Tony Cummings reports on the award-winning singer NATASHA OWENS finding a new reservoir of hope
Natasha Owens is one of the many artists on the US scene vying for a Christian radio hit. What makes her rather special is that her latest set was produced by the award-winning hitmaker Ian Eskelin, and what makes it powerful is that it exudes optimism and joy. It was released on Eskelin's Radiate Music.
In May 2010 the Dallas-based singer experienced tragedy when her father died of a self-inflicted involuntary gunshot wound to the chest while he was cleaning one of his firearms. Natasha subsequently recorded the independent album 'I Made It Through' on which she shared heartache and pain. Four years later, her second album 'We Will Rise' proved to be something of a breakthrough, earning her the Best Contemporary Album Of The Year in the 6th Annual WE LOVE Christian Music Awards.
But it's Natasha's third album that promises to be her most successful so far. Recognising the need to mix up the heavy balladry with some up-beat songs, Owens teamed up with the Dove Award-winning Ian Eskelin. She said, "This is more pop-driven than anything I've ever done before," elatedly sharing that the songs have 1980s-style undertones in the instrumentation.
Coming into her first meeting with Eskelin for 'Warrior', Owens admitted she showed up empty-handed, discouraged that she didn't have the same kind of clear direction she had with 'We Will Rise'. Natasha explained, "With the last album, my husband had all these dreams, and we wrote songs from those. The songs were my heart, but they came to me, not so much out of me. I was so concentrated on God giving me direction the way he had in the past - through someone else."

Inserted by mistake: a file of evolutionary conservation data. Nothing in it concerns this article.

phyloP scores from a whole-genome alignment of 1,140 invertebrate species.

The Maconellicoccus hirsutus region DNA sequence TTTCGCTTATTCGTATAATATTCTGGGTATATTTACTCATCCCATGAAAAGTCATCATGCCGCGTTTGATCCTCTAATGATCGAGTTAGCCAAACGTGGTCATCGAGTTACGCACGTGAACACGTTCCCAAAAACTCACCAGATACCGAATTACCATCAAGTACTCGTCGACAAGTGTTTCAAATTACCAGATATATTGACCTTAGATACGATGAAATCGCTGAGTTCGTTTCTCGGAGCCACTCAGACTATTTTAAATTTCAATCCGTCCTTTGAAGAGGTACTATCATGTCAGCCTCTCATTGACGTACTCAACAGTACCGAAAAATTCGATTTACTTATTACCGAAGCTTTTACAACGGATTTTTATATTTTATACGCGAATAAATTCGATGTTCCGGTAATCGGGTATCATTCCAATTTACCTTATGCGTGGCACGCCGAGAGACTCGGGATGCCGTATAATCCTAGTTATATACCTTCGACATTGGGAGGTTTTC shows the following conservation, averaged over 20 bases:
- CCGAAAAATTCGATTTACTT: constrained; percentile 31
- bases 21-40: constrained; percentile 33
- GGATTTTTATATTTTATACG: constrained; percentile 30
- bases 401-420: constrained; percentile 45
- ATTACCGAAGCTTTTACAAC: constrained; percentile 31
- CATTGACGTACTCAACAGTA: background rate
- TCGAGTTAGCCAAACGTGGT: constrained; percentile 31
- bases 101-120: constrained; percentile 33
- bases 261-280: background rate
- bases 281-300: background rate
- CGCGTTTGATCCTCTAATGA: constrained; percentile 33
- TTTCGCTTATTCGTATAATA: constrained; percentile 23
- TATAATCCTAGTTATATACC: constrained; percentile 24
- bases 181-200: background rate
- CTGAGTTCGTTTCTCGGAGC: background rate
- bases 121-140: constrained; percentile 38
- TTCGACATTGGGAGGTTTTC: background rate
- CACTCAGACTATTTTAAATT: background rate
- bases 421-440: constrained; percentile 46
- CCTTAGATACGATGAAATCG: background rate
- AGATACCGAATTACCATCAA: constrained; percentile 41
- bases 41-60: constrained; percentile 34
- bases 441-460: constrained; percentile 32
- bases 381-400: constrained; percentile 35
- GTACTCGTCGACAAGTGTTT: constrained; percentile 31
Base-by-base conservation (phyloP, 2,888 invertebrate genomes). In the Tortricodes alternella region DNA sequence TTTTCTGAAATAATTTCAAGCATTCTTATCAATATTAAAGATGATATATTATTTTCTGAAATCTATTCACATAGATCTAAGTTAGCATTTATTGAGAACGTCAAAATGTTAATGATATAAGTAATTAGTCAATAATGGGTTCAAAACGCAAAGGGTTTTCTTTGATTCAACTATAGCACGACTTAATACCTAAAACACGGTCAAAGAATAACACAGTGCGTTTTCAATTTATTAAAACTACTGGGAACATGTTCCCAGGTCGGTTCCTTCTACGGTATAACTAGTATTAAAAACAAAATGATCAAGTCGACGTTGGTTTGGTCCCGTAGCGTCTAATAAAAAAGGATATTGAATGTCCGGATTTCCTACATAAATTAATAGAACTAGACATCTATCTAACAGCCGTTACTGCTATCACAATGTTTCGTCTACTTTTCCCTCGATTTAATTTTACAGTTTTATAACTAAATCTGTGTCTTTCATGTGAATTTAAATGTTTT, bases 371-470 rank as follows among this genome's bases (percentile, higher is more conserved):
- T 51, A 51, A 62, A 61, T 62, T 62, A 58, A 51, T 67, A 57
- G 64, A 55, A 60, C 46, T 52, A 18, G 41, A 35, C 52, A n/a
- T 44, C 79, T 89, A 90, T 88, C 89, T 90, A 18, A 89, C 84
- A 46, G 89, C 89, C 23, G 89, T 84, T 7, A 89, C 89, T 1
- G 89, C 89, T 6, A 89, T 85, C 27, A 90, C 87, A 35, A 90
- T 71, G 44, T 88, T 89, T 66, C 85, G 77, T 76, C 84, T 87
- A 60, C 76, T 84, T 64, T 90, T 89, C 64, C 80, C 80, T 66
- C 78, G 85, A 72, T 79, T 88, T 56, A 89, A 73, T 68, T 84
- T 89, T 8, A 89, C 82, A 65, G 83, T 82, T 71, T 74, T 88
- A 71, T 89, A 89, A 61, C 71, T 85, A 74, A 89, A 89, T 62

But then the singer remembered the notes she'd taken on her phone. She explained, "As I'm bopping around town, different thoughts and things hit me, so I go into the notes on my phone and start typing out what God's laid on my heart." Owens, her husband David and Eskelin pored over page after page of Owens' notes - and songs began to emerge from those writings. After that first day of song-writing, David pointed out that the theme of overcoming clearly had emerged. "When he said that, I was so astonished," Owens said. "You get to a place in your walk where you feel like you've figured God out - but then in moments like that you just sit back in astonishment at what he can still do. Tears filled my eyes as I saw what he was doing."
The final song for 'Warrior', "Surrender," came to Owens as she was in the bathtub, up at 3 am facing terrible nerve pain. "I was bawling, so tired and worn down from hurting for so long," she said. "God just came in and calmed me down and spoke to me. He said that there are so many things in life you don't have control over. You'll have to let me have control, trust in me that I've guided you this far and I'm not gonna let you down now." As a result of that encounter, "Surrender" became an overcomer's anthem balanced by the realisation that the only way to truly overcome is to surrender to the loving Saviour, Jesus.
The album's lone cover song is a fresh take on Bright City's "Rock Of Our Salvation". Talking about the whole album Natasha said, "I want to show people that they can make it, too. Being a warrior means that my wounds have healed, but I still have the scars to prove it. The scars remind me that I don't have to worry about the next battle because I know God will be standing with me. So many people are at different stages of their story. In any crowd you have people ranging from being at the beginning of their grief all the way to being overcomers. With these new songs, I'm really able to take people on the full journey, making them feel all of these emotions - but leaving feeling hopeful."The opinions expressed in this article are not necessarily those held by Cross Rhythms. Any expressed views were accurate at the time of publishing but may or may not reflect the views of the individuals concerned at a later date.